What Does Facial Recognition Tech Mean for Marketing?

2018 is the year innovative events are embracing Facial Recognition! A wise marketing investment, facial recognition technology delivers enhanced security and better UX, plus unmatched analytics and insights. It is already used to tag photos on social media, unlock and pay with cell phones, and go through border security.

Face recognition is a great investment. In most cases, the associated cost savings alone are enough to make it pay for itself. For example, it can increase the check-in speed by a factor of 2-10x. As a result, you can check-in the same amount of attendees using fewer check-in stations, less support staff, and a smaller registration area, which are all great ways to improve the bottom line for your event.

Peter:   Well, GDPR Privacy Regulations are upon us at last, and I’m intrigued about how facial recognition fits into all this?

Panos: There are several regulations that restrict the use of biometric data. For example, at the time of writing, the states of Texas, Illinois, and Washington have adopted biometrics regulations. Moreover, the European Union has passed the GDPR, which has specific requirements in terms of sensitive data. Even though these regulations might make certain use cases hard to serve, they have a place because in principle they are protecting the privacy of end users. They are making every party involved aware that it is not right and acceptable to misuse people’s personal data. And in a way, they are bringing the facial recognition technology on the same (or similar) level with other tracking technologies such as RFID and iBeacons.

Our common sense approach is the same as more traditional data capture regimes. When collecting people’s photos, make sure to use a check-box to record the consent and explain clearly the way data is going to be used and for how long it will be kept. Hiding a few sentences into the terms of use is not acceptable, it must be a transparent, positive opt-in process. If the event is taking place in a country with strong restrictions, make sure to use signs indicating that the area is using face recognition and offer an alternative to the face recognition technology, which is equally accessible.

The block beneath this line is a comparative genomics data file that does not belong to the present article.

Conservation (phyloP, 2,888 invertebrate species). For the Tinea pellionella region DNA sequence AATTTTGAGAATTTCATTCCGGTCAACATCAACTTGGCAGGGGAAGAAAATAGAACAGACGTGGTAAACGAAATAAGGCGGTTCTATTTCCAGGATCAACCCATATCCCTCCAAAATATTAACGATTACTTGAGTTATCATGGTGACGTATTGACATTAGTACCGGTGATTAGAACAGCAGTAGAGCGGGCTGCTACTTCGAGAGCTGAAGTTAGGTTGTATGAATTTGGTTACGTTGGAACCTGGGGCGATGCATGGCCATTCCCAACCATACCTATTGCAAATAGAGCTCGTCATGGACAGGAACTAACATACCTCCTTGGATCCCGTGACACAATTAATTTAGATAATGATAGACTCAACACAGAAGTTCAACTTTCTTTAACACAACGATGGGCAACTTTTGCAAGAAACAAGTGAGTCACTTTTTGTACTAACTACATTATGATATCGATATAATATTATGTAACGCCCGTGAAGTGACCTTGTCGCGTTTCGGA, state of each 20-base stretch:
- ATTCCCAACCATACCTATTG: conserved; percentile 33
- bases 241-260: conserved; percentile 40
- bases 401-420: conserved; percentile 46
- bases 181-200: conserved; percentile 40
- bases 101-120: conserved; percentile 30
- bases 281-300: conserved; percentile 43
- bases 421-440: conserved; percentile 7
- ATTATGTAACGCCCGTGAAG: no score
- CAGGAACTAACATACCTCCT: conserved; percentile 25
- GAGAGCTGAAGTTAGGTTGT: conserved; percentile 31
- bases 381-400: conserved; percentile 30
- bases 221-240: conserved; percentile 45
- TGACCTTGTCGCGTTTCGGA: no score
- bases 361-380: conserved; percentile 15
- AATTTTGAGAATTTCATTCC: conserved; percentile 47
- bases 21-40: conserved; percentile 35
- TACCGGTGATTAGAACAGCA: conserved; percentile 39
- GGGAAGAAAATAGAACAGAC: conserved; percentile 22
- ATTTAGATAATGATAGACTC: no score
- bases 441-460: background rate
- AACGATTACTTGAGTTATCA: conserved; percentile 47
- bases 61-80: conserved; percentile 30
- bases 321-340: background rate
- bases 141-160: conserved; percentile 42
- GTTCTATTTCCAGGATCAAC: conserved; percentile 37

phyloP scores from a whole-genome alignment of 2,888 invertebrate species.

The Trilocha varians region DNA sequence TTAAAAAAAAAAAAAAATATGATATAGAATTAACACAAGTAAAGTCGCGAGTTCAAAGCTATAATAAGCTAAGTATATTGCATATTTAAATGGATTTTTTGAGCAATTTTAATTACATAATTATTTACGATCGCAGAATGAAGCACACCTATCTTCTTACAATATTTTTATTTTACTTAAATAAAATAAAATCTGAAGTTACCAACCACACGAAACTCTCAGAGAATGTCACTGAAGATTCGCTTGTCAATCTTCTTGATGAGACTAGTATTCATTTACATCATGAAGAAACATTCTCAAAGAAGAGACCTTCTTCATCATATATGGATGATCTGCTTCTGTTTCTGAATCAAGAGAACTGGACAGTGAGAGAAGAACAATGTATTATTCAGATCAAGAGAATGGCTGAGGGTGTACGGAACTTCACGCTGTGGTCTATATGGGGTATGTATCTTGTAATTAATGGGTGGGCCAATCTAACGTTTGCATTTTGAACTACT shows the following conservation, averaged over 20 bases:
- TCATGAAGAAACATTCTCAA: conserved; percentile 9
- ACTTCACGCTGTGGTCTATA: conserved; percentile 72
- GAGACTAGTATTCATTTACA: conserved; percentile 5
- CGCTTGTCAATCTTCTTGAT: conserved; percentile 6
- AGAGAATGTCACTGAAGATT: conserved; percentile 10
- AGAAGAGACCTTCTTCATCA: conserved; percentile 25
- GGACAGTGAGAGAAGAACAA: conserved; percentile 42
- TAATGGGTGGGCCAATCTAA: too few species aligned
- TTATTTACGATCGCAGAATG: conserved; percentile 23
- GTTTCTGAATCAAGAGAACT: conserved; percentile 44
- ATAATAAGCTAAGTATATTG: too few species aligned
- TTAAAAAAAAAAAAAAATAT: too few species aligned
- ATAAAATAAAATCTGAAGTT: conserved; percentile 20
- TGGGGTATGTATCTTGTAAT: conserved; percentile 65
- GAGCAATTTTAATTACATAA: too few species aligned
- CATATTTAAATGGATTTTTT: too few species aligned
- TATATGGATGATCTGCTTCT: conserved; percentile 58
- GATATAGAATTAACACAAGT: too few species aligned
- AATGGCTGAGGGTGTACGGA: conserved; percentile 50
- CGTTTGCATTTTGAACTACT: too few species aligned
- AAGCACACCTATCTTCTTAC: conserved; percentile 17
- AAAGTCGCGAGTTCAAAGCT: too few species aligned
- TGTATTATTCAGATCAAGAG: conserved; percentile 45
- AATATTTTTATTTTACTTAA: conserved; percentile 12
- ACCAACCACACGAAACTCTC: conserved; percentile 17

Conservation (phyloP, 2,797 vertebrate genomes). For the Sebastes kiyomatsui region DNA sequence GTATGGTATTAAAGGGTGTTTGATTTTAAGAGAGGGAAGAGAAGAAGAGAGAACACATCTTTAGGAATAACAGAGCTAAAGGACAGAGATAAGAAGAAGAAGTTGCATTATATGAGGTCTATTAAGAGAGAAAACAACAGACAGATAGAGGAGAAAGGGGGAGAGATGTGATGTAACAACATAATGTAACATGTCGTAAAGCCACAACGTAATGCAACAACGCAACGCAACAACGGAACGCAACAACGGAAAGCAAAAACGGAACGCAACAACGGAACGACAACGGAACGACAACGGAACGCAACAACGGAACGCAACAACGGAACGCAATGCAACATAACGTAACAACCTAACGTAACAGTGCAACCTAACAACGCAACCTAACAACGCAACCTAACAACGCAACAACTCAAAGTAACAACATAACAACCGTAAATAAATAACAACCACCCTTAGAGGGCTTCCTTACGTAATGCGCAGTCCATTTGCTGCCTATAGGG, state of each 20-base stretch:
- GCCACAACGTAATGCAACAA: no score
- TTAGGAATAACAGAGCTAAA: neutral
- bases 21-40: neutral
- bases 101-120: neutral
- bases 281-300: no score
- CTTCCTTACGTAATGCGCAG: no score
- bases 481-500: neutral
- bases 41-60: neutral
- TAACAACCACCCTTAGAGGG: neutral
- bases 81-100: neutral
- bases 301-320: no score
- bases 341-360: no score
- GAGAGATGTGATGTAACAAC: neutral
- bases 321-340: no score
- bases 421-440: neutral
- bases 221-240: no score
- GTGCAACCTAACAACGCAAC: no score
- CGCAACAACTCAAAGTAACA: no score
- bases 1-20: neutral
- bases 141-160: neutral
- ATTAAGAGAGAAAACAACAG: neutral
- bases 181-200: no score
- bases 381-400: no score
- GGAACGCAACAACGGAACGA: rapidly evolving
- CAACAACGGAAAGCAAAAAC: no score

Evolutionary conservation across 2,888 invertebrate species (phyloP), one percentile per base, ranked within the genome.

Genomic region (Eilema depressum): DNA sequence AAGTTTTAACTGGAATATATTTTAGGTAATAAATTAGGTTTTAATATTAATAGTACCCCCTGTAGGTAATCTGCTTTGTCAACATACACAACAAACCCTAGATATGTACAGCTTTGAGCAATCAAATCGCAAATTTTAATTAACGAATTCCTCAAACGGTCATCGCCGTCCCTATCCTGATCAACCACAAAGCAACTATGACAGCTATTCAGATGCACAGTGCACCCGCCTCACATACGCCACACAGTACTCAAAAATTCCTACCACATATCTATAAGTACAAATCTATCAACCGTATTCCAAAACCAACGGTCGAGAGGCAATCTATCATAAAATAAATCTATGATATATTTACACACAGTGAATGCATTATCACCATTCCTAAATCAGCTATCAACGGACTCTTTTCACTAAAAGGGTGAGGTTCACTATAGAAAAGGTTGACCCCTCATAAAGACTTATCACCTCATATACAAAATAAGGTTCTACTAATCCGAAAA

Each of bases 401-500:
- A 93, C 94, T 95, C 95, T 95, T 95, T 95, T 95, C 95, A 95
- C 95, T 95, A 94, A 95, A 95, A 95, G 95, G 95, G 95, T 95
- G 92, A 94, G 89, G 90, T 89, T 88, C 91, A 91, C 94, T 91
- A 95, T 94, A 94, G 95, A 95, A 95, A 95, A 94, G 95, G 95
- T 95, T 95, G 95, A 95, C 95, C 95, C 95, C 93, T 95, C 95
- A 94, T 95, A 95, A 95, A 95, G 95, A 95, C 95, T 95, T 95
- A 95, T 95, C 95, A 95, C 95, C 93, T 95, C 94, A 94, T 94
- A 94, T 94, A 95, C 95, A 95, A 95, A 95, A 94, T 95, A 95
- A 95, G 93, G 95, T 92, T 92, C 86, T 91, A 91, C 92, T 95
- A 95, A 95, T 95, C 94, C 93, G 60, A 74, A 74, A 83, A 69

In some regions, it is not okay to scan people’s face without their explicit permission. That is, placing a camera, which is scanning everyone’s face and extracting their face geometry is not a good idea. Scanning all the faces in a picture is not a good idea either because there might be this one person who did not opt-in. It is not the process of enrolling their data that is usually prohibited. Instead, it is the process of calculating the face measurements without explicit permission that is not permitted.

Peter:   Thank you for your time today.  This is a fascinating area and one that now sounds much easier to exploit than I had imagined! How would you summarize all of this?

Panos: Event planners are eager to use the latest technology and offer a better experience to their attendees. Registration companies want to differentiate themselves and stay ahead of the curve. Facial recognition is an ideal solution for all stakeholders because it is better, faster, and more affordable than existing solutions. Event professionals can leverage its power to offer the fastest check-in solution, enhance security, extract analytics, and promote the innovative brand of their organization.

Since this is a new technology, there are some misconceptions and myths we wanted to bust. The majority of the attendees do not want to wait in line. Hence, they are more than happy to opt-in for face recognition. It is more affordable than people think and the requirements are low. Facial recognition can be extremely accurate, >99% accurate… Even though there are privacy regulations in some regions of the world, they do not prevent event professionals from using and benefiting from facial recognition. Instead, the regulations provide a framework that ensures all personal data is being treated properly.

Author: Peter Gillett

Peter Gillett is CEO of Zuant where he’s responsible for driving product development and client roll-outs of the company’s award-winning Mobile Lead Capture app across US corporations. An entrepreneur and innovator, Peter created the world’s first web-based CRM system funded by Lucent Technologies in the 1990s. CRM, lead generation and follow-up are still the focus for Zuant and its network of NACCENT call centers around the globe. Contact Peter via email at Pete@Zuant.com

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